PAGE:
In Open Letter to CPS, Ogden Parents Call for Beyer’s Return as Principal

Editor’s Note: On Monday night, Ogden International parents met with CPS officials to discuss the removal of Principal Michael Beyer. Many declared support for his reinstatement. This open letter outlines their arguments in favor of his retention.

Last Thursday, parents at Chicago’s Ogden International School received a letter informing us that Dr. Michael Beyer had been removed from his position as our principal and “reassigned.” I write on behalf of over 350 parents who see this as a grave injustice and a threat to the stability of our community.

The basis for Chicago Public Schools’ decision to Dr. Beyer was a report by the Office of the Inspector General (OIG)  alleging that Ogden employees under Dr. Beyer’s direction provided misleading enrollment data to CPS when parents notified the school of lengthy absences due to travel. The report’s author recommended that Dr. Beyer be fired.

However, as explained below, a careful reading shows that the OIG report is based on an investigation that was incomplete and speculative. The investigator made recommendations based on partial information and assumptions that do not square with the facts. CPS relied on those recommendations to the detriment of a beloved principal, and indeed an entire community. There is still time for the members of leadership at CPS to course-correct now that the fatal flaws in the report have been revealed. We implore them to do so.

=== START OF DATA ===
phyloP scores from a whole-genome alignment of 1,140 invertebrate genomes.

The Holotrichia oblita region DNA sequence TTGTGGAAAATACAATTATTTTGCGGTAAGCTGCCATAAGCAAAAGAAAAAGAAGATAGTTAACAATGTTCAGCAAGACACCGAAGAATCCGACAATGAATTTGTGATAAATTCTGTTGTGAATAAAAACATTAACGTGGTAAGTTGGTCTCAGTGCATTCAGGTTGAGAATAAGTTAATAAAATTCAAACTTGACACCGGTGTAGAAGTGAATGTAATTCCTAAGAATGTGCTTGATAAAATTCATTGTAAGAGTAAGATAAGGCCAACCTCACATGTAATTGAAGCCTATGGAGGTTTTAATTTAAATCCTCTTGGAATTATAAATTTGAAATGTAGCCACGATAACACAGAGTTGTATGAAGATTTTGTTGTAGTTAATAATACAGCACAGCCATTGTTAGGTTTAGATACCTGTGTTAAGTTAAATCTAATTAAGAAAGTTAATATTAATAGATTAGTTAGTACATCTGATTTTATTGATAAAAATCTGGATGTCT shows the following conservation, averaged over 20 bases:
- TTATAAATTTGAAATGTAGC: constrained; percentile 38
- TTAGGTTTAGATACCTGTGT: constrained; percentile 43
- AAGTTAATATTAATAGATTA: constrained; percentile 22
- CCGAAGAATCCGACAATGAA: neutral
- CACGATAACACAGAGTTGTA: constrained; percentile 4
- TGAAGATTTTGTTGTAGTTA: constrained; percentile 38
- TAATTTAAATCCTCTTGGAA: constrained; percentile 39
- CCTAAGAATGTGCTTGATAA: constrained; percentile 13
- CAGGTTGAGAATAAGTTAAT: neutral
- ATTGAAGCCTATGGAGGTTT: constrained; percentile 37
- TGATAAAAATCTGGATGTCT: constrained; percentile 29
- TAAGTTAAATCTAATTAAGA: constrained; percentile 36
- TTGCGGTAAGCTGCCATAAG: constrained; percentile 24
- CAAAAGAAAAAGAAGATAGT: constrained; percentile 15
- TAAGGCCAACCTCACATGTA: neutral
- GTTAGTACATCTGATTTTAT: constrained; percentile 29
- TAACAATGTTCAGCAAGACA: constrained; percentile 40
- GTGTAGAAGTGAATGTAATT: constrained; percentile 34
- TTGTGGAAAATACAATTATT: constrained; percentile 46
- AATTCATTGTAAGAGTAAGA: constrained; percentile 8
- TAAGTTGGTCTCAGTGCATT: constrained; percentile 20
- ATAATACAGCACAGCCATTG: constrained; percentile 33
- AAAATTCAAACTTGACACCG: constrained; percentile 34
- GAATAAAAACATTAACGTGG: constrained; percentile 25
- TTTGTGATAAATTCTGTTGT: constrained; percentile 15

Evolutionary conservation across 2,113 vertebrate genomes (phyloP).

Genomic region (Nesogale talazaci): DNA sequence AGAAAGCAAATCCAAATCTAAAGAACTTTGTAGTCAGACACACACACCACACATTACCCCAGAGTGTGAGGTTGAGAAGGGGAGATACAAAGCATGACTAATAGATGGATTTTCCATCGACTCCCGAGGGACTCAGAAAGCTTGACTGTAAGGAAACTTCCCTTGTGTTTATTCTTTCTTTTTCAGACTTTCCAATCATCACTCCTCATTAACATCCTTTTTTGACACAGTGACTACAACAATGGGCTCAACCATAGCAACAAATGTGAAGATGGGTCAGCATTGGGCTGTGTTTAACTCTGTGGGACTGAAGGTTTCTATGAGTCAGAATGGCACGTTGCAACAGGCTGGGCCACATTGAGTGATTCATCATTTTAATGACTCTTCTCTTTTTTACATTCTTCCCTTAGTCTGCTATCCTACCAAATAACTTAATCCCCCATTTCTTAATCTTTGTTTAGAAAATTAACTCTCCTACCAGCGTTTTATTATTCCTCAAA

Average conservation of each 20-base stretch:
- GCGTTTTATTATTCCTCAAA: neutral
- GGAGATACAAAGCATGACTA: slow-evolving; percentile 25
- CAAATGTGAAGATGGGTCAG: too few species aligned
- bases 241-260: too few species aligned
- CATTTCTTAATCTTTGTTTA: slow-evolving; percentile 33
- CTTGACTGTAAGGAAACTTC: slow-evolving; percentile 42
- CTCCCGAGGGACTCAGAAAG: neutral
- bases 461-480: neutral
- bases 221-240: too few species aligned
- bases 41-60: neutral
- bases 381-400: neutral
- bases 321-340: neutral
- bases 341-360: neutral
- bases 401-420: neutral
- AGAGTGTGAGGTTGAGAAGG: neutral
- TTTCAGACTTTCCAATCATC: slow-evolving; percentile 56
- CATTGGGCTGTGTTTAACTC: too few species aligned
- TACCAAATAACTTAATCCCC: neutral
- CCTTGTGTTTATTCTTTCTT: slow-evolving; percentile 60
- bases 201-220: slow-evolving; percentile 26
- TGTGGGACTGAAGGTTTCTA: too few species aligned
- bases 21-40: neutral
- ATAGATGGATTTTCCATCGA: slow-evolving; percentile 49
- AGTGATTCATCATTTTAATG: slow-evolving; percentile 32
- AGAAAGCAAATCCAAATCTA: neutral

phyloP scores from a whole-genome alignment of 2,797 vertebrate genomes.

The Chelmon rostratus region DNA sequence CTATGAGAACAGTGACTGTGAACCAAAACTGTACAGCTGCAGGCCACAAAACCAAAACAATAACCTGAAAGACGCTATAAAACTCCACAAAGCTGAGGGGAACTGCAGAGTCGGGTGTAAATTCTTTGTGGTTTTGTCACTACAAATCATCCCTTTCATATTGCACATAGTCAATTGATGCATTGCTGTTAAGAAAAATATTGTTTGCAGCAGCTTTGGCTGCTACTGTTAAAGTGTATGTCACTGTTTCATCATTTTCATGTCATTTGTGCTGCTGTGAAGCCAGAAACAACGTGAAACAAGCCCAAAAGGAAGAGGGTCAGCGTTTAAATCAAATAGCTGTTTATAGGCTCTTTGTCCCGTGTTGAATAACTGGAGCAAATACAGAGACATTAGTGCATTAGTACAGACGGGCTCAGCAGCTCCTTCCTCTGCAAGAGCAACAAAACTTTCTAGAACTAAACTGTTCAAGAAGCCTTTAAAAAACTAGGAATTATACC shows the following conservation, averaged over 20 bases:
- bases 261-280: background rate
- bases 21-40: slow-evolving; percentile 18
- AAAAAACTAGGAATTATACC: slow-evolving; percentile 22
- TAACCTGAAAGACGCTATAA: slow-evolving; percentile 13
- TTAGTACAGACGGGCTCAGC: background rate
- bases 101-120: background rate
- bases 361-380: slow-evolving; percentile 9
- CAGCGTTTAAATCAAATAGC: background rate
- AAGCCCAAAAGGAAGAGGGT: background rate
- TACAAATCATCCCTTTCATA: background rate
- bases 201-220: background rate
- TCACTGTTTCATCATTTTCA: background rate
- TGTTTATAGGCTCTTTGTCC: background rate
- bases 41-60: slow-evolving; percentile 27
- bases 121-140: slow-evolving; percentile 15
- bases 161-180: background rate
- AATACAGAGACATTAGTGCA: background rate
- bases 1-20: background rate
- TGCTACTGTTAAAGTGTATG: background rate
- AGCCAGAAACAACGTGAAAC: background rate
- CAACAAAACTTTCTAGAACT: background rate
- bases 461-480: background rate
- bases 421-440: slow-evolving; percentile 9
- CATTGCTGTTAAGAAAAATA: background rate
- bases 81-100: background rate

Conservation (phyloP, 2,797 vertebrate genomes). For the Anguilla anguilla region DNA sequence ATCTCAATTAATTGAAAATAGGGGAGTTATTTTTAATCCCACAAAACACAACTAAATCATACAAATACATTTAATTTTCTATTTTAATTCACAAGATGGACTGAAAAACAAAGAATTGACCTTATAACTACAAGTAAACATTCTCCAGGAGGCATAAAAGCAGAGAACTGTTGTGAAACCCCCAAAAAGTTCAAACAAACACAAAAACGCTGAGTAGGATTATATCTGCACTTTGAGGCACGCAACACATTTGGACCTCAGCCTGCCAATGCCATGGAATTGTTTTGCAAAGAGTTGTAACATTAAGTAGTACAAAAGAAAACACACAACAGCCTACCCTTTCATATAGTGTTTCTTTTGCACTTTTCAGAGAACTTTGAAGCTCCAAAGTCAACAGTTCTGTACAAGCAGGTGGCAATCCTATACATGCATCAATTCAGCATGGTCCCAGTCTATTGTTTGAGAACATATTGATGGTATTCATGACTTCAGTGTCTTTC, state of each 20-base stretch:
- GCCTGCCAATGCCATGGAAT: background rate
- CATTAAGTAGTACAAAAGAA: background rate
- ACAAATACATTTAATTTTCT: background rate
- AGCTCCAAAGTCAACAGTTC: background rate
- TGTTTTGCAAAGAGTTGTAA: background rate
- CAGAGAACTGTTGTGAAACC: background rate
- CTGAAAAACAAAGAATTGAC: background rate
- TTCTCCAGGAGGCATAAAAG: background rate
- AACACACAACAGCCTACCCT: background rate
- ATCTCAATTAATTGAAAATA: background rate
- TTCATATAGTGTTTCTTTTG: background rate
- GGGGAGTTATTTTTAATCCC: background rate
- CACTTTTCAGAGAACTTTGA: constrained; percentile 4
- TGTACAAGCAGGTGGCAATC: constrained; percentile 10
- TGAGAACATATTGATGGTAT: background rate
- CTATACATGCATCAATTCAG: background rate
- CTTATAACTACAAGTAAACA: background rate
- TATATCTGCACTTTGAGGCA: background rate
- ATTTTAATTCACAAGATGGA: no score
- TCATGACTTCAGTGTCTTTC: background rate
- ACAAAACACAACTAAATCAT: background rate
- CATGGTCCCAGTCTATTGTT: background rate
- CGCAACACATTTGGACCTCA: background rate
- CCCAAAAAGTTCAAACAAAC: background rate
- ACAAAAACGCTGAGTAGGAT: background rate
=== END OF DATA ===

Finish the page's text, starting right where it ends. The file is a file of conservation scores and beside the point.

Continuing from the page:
First, some context: Ogden is a K-12 International Baccalaureate public school. Due to a recent merger with  Jenner Academy for the Arts, Ogden now has three campuses serving elementary, middle, and high school students. The student population is one of the most ethnically diverse in the CPS system – composed of students who speak a total of 49 different languages. These are the children of diplomats stationed at nearby embassies, and of transplant families from all over the world. When we say Ogden International School, we mean it.

This heavy international presence is the backdrop for the practices scrutinized in the OIG report that recommended firing Dr. Beyer. It is not unusual for some Ogden families to have to travel for extended periods of time because of work, visa, or family obligations in their home countries. Ogden’s administrators must be sensitive to such circumstances, even while repeatedly stressing the damage done by absences.

What the OIG Report Says, and Doesn’t Say

In making its recommendations, the OIG report relies on data from 2015-2018 showing a small number of students were coded as being unenrolled, then re-enrolled, to avoid having excessive unexcused absences due to travel. It cherry-picks excerpts from email communications with a handful of parents, and purports to show that Ogden administrators encouraged or condoned temporary changes in enrollment status as a means of gaming the system. According to the report, by entering codes in the District’s database indicating the students as withdrawn for transfer or homeschooling, Ogden could protect its attendance statistics.

The reality is that parents make their own choices about absences and enrollment. Administrators and staff are left to provide the best information they can about CPS policy and next steps. The OIG report ignores the difficulty of navigating this process smoothly with dozens of families year after year. Are Ogden administrators supposed to deny the student the ability to come back to school? Are they supposed to report the parents to the police for truancy? Or should they welcome the student back into the school and get on with the job of educating the child. The OIG report offers no insight in this situation because it strictly considers the rules without considering the equities.